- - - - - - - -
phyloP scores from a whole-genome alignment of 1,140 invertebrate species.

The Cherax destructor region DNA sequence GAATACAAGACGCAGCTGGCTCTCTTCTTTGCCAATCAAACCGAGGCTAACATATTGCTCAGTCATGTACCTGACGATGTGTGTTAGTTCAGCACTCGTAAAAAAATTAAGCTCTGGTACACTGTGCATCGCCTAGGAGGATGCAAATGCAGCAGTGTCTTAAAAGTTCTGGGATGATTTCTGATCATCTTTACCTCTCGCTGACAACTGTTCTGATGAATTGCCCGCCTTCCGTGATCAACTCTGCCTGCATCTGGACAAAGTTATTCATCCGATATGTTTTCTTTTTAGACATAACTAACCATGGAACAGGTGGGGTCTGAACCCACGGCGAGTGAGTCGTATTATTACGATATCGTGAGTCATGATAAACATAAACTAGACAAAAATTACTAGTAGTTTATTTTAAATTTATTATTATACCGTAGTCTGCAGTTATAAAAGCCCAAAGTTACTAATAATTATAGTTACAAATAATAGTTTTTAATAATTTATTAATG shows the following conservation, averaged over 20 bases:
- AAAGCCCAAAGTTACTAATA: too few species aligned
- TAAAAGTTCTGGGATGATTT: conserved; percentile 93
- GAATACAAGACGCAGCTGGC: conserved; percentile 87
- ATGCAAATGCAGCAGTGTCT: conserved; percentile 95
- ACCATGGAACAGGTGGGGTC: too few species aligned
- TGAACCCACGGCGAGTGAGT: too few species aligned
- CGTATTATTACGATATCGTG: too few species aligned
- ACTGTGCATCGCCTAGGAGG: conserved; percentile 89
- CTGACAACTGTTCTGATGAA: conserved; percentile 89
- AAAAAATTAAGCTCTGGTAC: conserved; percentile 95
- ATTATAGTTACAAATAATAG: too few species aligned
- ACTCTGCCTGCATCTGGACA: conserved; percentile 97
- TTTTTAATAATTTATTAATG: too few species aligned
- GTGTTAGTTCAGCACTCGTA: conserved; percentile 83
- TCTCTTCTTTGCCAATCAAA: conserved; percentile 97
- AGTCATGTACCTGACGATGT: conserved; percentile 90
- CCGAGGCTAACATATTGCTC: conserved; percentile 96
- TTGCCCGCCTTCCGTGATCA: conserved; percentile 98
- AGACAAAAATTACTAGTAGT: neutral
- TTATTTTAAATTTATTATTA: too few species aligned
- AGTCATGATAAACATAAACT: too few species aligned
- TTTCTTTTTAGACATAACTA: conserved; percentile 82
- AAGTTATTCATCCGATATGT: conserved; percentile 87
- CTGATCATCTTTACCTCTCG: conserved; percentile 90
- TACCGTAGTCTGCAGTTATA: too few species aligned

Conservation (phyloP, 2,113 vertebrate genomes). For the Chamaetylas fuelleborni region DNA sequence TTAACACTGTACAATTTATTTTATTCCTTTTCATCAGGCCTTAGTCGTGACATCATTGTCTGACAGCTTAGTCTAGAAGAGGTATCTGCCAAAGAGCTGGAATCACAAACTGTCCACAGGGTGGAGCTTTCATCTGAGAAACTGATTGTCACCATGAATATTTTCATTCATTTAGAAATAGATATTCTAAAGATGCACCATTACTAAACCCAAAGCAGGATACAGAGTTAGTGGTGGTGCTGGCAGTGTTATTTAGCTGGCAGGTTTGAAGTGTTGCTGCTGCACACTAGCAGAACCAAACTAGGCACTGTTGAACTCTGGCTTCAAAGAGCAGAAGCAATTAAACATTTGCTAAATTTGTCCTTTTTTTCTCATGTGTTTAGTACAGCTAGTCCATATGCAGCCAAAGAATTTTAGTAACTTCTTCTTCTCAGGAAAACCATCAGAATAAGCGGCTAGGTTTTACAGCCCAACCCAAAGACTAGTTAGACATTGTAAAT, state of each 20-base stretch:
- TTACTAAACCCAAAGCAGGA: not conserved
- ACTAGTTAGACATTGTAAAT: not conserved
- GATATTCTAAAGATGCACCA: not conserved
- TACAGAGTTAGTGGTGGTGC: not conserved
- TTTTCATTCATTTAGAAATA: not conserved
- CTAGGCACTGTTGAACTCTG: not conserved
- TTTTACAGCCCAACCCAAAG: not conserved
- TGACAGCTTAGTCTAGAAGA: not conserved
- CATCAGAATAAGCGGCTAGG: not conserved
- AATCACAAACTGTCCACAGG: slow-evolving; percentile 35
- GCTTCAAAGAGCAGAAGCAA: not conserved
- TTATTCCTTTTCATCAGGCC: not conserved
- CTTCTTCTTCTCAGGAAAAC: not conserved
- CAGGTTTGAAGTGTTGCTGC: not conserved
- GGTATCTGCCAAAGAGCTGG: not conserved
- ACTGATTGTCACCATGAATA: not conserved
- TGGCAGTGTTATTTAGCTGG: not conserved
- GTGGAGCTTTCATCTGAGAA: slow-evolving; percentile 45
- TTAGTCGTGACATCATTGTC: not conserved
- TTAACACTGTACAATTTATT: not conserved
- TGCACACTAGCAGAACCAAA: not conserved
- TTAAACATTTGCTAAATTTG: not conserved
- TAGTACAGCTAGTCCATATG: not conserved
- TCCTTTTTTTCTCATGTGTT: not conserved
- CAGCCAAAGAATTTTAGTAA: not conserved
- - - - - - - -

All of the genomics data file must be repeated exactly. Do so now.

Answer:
phyloP scores from a whole-genome alignment of 1,140 invertebrate species.

The Cherax destructor region DNA sequence GAATACAAGACGCAGCTGGCTCTCTTCTTTGCCAATCAAACCGAGGCTAACATATTGCTCAGTCATGTACCTGACGATGTGTGTTAGTTCAGCACTCGTAAAAAAATTAAGCTCTGGTACACTGTGCATCGCCTAGGAGGATGCAAATGCAGCAGTGTCTTAAAAGTTCTGGGATGATTTCTGATCATCTTTACCTCTCGCTGACAACTGTTCTGATGAATTGCCCGCCTTCCGTGATCAACTCTGCCTGCATCTGGACAAAGTTATTCATCCGATATGTTTTCTTTTTAGACATAACTAACCATGGAACAGGTGGGGTCTGAACCCACGGCGAGTGAGTCGTATTATTACGATATCGTGAGTCATGATAAACATAAACTAGACAAAAATTACTAGTAGTTTATTTTAAATTTATTATTATACCGTAGTCTGCAGTTATAAAAGCCCAAAGTTACTAATAATTATAGTTACAAATAATAGTTTTTAATAATTTATTAATG shows the following conservation, averaged over 20 bases:
- AAAGCCCAAAGTTACTAATA: too few species aligned
- TAAAAGTTCTGGGATGATTT: conserved; percentile 93
- GAATACAAGACGCAGCTGGC: conserved; percentile 87
- ATGCAAATGCAGCAGTGTCT: conserved; percentile 95
- ACCATGGAACAGGTGGGGTC: too few species aligned
- TGAACCCACGGCGAGTGAGT: too few species aligned
- CGTATTATTACGATATCGTG: too few species aligned
- ACTGTGCATCGCCTAGGAGG: conserved; percentile 89
- CTGACAACTGTTCTGATGAA: conserved; percentile 89
- AAAAAATTAAGCTCTGGTAC: conserved; percentile 95
- ATTATAGTTACAAATAATAG: too few species aligned
- ACTCTGCCTGCATCTGGACA: conserved; percentile 97
- TTTTTAATAATTTATTAATG: too few species aligned
- GTGTTAGTTCAGCACTCGTA: conserved; percentile 83
- TCTCTTCTTTGCCAATCAAA: conserved; percentile 97
- AGTCATGTACCTGACGATGT: conserved; percentile 90
- CCGAGGCTAACATATTGCTC: conserved; percentile 96
- TTGCCCGCCTTCCGTGATCA: conserved; percentile 98
- AGACAAAAATTACTAGTAGT: neutral
- TTATTTTAAATTTATTATTA: too few species aligned
- AGTCATGATAAACATAAACT: too few species aligned
- TTTCTTTTTAGACATAACTA: conserved; percentile 82
- AAGTTATTCATCCGATATGT: conserved; percentile 87
- CTGATCATCTTTACCTCTCG: conserved; percentile 90
- TACCGTAGTCTGCAGTTATA: too few species aligned

Conservation (phyloP, 2,113 vertebrate genomes). For the Chamaetylas fuelleborni region DNA sequence TTAACACTGTACAATTTATTTTATTCCTTTTCATCAGGCCTTAGTCGTGACATCATTGTCTGACAGCTTAGTCTAGAAGAGGTATCTGCCAAAGAGCTGGAATCACAAACTGTCCACAGGGTGGAGCTTTCATCTGAGAAACTGATTGTCACCATGAATATTTTCATTCATTTAGAAATAGATATTCTAAAGATGCACCATTACTAAACCCAAAGCAGGATACAGAGTTAGTGGTGGTGCTGGCAGTGTTATTTAGCTGGCAGGTTTGAAGTGTTGCTGCTGCACACTAGCAGAACCAAACTAGGCACTGTTGAACTCTGGCTTCAAAGAGCAGAAGCAATTAAACATTTGCTAAATTTGTCCTTTTTTTCTCATGTGTTTAGTACAGCTAGTCCATATGCAGCCAAAGAATTTTAGTAACTTCTTCTTCTCAGGAAAACCATCAGAATAAGCGGCTAGGTTTTACAGCCCAACCCAAAGACTAGTTAGACATTGTAAAT, state of each 20-base stretch:
- TTACTAAACCCAAAGCAGGA: not conserved
- ACTAGTTAGACATTGTAAAT: not conserved
- GATATTCTAAAGATGCACCA: not conserved
- TACAGAGTTAGTGGTGGTGC: not conserved
- TTTTCATTCATTTAGAAATA: not conserved
- CTAGGCACTGTTGAACTCTG: not conserved
- TTTTACAGCCCAACCCAAAG: not conserved
- TGACAGCTTAGTCTAGAAGA: not conserved
- CATCAGAATAAGCGGCTAGG: not conserved
- AATCACAAACTGTCCACAGG: slow-evolving; percentile 35
- GCTTCAAAGAGCAGAAGCAA: not conserved
- TTATTCCTTTTCATCAGGCC: not conserved
- CTTCTTCTTCTCAGGAAAAC: not conserved
- CAGGTTTGAAGTGTTGCTGC: not conserved
- GGTATCTGCCAAAGAGCTGG: not conserved
- ACTGATTGTCACCATGAATA: not conserved
- TGGCAGTGTTATTTAGCTGG: not conserved
- GTGGAGCTTTCATCTGAGAA: slow-evolving; percentile 45
- TTAGTCGTGACATCATTGTC: not conserved
- TTAACACTGTACAATTTATT: not conserved
- TGCACACTAGCAGAACCAAA: not conserved
- TTAAACATTTGCTAAATTTG: not conserved
- TAGTACAGCTAGTCCATATG: not conserved
- TCCTTTTTTTCTCATGTGTT: not conserved
- CAGCCAAAGAATTTTAGTAA: not conserved